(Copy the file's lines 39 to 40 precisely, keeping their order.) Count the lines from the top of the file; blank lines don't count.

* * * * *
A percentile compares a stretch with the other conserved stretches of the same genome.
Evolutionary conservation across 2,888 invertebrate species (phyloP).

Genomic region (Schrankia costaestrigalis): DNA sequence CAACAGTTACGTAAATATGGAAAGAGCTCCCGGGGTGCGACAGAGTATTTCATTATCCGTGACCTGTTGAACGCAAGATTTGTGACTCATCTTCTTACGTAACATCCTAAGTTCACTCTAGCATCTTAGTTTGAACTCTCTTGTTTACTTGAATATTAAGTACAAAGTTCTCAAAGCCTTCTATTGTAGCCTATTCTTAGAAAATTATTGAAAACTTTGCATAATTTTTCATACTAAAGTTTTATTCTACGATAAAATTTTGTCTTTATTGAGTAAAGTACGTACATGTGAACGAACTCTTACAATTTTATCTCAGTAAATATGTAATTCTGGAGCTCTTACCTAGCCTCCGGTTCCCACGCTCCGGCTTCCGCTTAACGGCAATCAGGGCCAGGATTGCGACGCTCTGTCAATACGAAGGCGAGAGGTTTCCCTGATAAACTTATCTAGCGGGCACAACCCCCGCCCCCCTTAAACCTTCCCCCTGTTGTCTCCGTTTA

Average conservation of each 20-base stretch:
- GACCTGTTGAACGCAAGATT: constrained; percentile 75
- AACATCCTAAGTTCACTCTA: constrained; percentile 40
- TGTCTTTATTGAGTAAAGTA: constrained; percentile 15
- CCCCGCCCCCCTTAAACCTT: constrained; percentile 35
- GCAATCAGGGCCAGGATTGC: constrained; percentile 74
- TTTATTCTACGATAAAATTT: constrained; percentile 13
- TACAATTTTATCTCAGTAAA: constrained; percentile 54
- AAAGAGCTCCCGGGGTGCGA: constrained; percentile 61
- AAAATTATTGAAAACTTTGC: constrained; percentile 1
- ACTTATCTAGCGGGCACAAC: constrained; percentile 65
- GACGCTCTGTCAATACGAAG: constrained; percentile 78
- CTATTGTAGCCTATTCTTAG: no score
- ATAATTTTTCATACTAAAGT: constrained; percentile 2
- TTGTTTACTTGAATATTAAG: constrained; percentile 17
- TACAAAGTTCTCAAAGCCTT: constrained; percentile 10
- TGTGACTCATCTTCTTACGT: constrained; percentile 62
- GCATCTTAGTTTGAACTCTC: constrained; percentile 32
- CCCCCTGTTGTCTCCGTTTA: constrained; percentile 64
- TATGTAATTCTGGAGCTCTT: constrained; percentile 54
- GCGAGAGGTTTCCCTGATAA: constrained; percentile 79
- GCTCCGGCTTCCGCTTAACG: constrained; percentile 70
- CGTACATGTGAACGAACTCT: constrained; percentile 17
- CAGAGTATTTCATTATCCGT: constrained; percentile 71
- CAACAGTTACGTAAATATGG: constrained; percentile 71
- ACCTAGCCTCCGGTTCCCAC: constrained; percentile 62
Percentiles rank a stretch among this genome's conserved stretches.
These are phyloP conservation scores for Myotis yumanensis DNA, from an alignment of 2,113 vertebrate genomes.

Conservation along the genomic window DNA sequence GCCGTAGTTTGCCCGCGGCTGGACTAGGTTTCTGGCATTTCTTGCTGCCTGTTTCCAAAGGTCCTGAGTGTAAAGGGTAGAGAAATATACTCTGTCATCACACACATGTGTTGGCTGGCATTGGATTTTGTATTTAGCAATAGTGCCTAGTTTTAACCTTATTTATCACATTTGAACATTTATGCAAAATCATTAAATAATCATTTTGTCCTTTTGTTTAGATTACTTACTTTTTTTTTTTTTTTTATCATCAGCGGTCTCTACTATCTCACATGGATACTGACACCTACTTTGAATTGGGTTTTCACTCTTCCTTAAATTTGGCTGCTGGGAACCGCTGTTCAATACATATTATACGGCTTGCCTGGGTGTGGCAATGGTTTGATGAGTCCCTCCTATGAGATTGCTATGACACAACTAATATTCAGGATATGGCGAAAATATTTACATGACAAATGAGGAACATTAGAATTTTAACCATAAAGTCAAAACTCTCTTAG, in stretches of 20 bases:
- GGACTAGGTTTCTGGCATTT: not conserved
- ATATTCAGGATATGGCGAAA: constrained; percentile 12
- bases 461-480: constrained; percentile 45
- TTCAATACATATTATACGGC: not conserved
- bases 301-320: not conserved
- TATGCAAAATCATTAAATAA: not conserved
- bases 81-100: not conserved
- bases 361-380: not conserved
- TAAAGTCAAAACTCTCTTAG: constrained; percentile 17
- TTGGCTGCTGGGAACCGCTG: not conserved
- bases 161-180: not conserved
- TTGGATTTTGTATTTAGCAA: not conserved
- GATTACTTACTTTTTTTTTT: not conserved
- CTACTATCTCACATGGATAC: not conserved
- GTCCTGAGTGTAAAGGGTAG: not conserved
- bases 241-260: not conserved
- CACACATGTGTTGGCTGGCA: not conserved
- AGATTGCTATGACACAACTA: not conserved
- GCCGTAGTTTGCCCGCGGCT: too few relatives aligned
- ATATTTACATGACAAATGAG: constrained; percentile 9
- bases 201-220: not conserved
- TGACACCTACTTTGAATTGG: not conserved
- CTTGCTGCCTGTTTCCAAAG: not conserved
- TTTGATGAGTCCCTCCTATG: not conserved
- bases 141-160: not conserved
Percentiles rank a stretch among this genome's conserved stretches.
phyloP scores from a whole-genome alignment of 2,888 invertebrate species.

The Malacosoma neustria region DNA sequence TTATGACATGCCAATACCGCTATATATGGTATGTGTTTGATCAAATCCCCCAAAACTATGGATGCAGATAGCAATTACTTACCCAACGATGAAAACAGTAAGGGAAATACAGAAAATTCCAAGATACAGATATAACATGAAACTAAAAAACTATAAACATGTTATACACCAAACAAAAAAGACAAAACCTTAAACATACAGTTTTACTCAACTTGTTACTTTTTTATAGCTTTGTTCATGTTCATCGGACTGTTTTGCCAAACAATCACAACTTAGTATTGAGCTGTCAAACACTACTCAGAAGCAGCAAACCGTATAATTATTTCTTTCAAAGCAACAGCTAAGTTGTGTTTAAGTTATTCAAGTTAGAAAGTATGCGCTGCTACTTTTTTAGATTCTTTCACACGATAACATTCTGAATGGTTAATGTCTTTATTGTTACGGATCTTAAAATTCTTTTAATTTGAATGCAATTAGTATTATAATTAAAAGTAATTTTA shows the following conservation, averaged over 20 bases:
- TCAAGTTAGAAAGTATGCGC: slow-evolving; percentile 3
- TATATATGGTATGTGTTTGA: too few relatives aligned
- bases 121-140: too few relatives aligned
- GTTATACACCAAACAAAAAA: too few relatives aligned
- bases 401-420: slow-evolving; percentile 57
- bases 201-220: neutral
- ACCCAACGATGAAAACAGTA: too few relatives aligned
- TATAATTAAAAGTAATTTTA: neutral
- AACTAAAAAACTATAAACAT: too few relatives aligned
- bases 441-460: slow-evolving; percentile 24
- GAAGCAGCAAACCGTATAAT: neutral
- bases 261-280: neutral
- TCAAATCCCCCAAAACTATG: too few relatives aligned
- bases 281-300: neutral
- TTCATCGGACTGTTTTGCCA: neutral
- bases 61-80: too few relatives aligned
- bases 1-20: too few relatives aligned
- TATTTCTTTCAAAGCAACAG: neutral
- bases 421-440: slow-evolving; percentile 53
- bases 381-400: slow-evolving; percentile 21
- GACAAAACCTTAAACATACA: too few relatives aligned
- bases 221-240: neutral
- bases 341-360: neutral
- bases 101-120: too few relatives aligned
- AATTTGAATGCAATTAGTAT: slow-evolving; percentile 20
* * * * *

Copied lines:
- bases 81-100: not conserved
- bases 361-380: not conserved